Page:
Liquids in cans or bottles are a more obvious freezer faux pas since the liquid will expand and cause the container to break. And starchy cooked meals like pasta and rice will turn soft, amorphous, and unappetizing. So, if you want to freeze food like the professionals, do your homework before you chuck any old thing in the freezer!

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10. Freezing food for too long

It's tempting to treat your freezer like a time capsule. Throw some steak in there and maybe you'll use it to make a fancy dinner when your kid goes to college in 10 years and you finally have the time. A freezer keeps food technically edible almost indefinitely, leaving food in the freezer for too long diminishes its deliciousness.

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Not all food are frozen equally. Uncooked poultry, for example, will retain its quality for almost a year, so if you're reasonably sure you'll cook that chicken in the near-ish future, then go ahead and store it in the freezer. Ham and bacon, on the other hand, will start to taste funky after only about a month or two because the high fat content means things go rancid more quickly. Another big issue is freezer burn, which will sap your food of its internal moisture and leave you with a sub-par dining experience. To avoid this, be sure to seal your food well before it goes in the freezer. Zipped bags removed of air are good, but a home vacuum sealer is the premier tool for food preservation. While you can still eat frozen food safely even after it's been in the freezer for ages, you may not want to.

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11. Not cleaning the refrigerator regularly

Cleaning the refrigerator is hardly anyone's favorite task. Liquids congeal easily in low temperatures and digging into the depths of a fridge is like a journey back through your personal culinary timeline. It isn't always pleasant. Keeping your fridge squeaky clean is about more than just the visual allure of sparkling shelves and spotless crisper drawers. A clean refrigerator will actually help prevent the growth of potentially harmful germs and keep your food fresher longer. It also ensures that your largest and most important kitchen appliance runs smoothly and efficiently.

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The first step to spiffing up your fridge is getting rid of old food items that you no longer need. We're talking about the crusty old bottle of barbecue sauce that's been sitting in the door for a year and a half — you know the one. If you've got a cooler laying around, move all your food out of the fridge and into it. If you haven't got one, no need to worry. As long as you complete the cleaning in less than two hours, your food should be safe from contamination. Start by clearing out the dry bits of debris from the shelves and then use a sponge with mild cleaner mixed with water to scrub all the surfaces. Place your food back ASAP (in an organized manner, of course).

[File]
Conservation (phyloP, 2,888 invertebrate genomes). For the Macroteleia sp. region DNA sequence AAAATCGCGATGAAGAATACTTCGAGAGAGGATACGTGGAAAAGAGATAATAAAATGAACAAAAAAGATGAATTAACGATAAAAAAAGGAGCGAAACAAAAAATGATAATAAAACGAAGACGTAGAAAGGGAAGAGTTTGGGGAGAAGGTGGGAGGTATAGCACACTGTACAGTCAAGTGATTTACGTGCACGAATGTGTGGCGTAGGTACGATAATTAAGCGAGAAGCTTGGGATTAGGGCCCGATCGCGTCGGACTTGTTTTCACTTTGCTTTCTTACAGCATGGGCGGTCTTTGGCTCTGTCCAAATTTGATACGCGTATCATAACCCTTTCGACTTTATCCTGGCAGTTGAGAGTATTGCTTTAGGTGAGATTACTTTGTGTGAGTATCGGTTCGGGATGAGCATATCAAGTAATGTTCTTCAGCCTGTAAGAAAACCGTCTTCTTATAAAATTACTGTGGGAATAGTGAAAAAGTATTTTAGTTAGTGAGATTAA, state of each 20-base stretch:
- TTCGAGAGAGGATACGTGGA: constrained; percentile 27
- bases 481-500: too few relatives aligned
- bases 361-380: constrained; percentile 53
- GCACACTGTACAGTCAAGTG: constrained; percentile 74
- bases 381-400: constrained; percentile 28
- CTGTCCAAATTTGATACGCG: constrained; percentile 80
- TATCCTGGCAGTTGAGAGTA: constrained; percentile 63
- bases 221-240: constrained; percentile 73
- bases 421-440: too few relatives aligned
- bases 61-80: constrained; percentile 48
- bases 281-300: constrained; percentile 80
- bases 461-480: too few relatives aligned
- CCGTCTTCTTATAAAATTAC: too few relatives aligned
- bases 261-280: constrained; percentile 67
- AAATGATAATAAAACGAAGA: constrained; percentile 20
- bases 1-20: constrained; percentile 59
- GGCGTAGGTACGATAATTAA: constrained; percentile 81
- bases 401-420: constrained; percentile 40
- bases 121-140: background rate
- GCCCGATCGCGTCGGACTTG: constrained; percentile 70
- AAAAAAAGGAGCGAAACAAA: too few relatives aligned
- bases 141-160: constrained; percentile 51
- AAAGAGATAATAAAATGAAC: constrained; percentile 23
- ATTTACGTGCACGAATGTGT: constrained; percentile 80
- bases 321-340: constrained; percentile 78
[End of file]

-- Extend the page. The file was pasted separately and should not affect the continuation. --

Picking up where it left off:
12. Not using the FIFO method (First In First Out)

It's a weeknight and you're wondering which leftovers to reheat for dinner. Are you going to eat the rest of that salmon bowl or the barbecue chicken? The answer: whichever one was made first (as long as it's still good to eat, of course).

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When it comes to choosing what perishable item to eat next, use the FIFO method. FIFO stands for "First In First Out," which refers to the order in which food should be eaten. This rule is most useful when you're dealing with items that can be grouped into the same category. Leftovers, for example, can all be compared to one another. The FIFO method ensures that you're maximizing the contents of your refrigerator and minimizing food waste. This food storage tip works best when you label your food so that you know in which order each item entered your refrigerator. Remember that regardless of what order the food was refrigerated in, use common sense and discard anything that seems suspect.

13. Not setting you're freezer and refrigerator temperatures properly

Your refrigerator and freezer are by far the two most useful appliances when it comes to food storage. These two kitchen workhorses inhibit the growth of harmful bacteria and mold by keeping food cold. It is important to know how cold you should set them exactly.

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It turns out there are optimal temperatures for both refrigerators and freezers. If you keep your fridge at 37 degrees Fahrenheit, you'll effectively inhibit the growth of harmful bacteria, but it won't be so cold that ice begins to form. (If this happens, it could ruin some of the more delicate items that you normally kept in a refrigerator.) That said, any temperature below 40 degrees Fahrenheit is considered safe. Keeping your freezer at an even 0 degrees Fahrenheit is perfect for maintaining your foods safely frozen. There is a tricky part to setting the correct temperatures. Although you can adjust it manually in many fridges and freezers, it's difficult to get an accurate reading of the results. You can buy a refrigerator thermometer for less than 10 bucks and it's a great way to be certain your food is at the optimum temperature.

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14. Don't store canned tuna in the pantry

Most of the suggestions on this list have more to do with food safety than they do about flavor. Some refrigerator mistake come down to failing to use it to optimize taste. Although it's perfectly safe, you should stop storing canned tuna in the pantry. Why? Think of the end result: When you make a tuna salad, you want a fresh, cold, crunchy meal and not a sloppy room temperature tuna salad sandwich that can't hold its shape.

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Canned tuna is all about convenience. You don't need to plan in advance or buy special ingredients from the grocery store to make a great tuna salad. You just need to drain you tuna, crumble it up, season it, and mix it with whatever chopped veggies you happen to have on hand for a nice crispy mouthfeel. If you truly don't have room to keep canned tuna in the refrigerator, you should at least store tuna salad there for about 20 minutes after you make it. Wait for the mix to cool down before you build your sandwich. To avoid the waiting period, store it in the fridge ahead of time and dig in right away.